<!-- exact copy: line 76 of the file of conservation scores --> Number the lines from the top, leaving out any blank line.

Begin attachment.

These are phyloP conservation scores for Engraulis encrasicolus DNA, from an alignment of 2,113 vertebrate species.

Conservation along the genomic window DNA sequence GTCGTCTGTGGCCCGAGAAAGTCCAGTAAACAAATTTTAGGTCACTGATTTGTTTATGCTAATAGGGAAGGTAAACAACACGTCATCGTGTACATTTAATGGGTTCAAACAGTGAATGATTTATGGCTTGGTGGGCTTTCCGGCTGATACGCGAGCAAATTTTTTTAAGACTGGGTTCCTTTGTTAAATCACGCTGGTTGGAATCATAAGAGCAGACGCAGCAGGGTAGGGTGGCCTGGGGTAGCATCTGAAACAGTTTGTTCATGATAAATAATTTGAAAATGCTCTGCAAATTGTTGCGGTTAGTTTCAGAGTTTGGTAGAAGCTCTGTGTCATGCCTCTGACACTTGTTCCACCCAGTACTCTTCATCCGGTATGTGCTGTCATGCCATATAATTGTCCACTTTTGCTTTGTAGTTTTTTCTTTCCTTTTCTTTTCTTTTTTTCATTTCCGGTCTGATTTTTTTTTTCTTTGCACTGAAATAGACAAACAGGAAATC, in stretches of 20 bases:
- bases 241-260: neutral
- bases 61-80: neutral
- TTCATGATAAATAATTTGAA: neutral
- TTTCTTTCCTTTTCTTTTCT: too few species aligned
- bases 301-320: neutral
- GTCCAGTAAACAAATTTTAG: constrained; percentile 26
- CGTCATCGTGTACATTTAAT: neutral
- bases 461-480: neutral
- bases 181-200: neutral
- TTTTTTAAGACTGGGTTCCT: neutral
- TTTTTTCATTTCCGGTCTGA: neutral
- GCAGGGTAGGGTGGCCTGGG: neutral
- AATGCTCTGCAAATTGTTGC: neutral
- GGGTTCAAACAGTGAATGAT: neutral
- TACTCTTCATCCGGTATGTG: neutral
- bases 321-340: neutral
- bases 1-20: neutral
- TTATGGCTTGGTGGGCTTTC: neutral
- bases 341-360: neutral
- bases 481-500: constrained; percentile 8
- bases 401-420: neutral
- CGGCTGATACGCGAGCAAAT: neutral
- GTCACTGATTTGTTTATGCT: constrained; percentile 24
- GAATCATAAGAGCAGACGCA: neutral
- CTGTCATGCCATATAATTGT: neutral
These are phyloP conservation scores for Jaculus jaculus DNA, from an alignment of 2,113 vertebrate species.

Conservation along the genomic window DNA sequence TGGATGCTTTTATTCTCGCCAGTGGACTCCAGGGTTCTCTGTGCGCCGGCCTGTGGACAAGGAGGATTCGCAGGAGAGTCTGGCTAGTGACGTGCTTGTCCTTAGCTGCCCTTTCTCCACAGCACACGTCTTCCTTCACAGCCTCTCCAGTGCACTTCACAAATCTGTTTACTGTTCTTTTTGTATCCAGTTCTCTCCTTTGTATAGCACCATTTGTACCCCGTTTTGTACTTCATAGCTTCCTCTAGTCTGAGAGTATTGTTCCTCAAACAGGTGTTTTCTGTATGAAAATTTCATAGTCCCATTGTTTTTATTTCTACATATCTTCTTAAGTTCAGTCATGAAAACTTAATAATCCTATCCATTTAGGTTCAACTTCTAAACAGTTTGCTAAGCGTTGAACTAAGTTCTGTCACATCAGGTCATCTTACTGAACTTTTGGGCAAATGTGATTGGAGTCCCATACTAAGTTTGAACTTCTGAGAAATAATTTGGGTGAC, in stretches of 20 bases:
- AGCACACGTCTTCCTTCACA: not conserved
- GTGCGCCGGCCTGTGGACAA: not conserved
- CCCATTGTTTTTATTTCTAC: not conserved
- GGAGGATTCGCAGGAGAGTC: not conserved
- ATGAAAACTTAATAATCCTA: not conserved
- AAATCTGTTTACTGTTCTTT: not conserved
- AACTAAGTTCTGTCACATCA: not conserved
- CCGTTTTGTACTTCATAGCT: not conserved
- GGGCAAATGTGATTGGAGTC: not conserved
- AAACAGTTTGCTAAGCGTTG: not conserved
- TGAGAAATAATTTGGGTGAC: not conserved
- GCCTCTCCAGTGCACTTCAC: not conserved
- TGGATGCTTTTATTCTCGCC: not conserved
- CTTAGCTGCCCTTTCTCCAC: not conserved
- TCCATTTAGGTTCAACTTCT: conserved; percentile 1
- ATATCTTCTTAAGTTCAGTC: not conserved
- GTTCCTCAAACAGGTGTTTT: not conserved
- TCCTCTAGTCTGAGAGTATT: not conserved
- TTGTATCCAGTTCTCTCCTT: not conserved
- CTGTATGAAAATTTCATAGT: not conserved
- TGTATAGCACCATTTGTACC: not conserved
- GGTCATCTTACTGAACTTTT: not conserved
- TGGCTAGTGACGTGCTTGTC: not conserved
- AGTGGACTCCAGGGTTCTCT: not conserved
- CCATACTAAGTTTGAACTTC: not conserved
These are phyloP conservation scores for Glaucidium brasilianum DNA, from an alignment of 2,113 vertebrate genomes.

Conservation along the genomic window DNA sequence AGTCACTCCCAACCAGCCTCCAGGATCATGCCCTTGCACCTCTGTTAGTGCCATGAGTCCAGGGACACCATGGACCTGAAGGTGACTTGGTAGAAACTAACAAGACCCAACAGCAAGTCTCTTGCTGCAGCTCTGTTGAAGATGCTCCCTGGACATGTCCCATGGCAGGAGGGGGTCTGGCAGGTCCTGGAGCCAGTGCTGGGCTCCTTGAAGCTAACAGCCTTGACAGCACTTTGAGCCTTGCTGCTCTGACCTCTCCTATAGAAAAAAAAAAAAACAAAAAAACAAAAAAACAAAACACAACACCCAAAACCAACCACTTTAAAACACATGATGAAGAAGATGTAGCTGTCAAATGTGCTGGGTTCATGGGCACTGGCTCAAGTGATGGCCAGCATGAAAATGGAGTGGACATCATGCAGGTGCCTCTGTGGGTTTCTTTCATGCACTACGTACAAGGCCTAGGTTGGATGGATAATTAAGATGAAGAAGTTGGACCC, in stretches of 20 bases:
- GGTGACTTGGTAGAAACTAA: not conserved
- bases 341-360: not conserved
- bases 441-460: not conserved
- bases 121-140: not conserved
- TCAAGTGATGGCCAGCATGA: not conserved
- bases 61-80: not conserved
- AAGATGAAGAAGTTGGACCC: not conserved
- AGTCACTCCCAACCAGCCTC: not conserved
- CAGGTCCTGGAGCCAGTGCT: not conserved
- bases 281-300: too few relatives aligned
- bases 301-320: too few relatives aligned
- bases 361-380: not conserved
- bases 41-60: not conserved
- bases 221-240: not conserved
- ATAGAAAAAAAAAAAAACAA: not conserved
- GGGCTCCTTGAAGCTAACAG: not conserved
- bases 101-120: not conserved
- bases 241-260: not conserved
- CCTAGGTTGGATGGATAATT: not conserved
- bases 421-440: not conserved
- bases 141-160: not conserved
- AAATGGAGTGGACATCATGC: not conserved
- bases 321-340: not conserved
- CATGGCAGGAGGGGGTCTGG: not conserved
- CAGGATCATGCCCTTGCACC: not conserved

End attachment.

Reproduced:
- bases 421-440: not conserved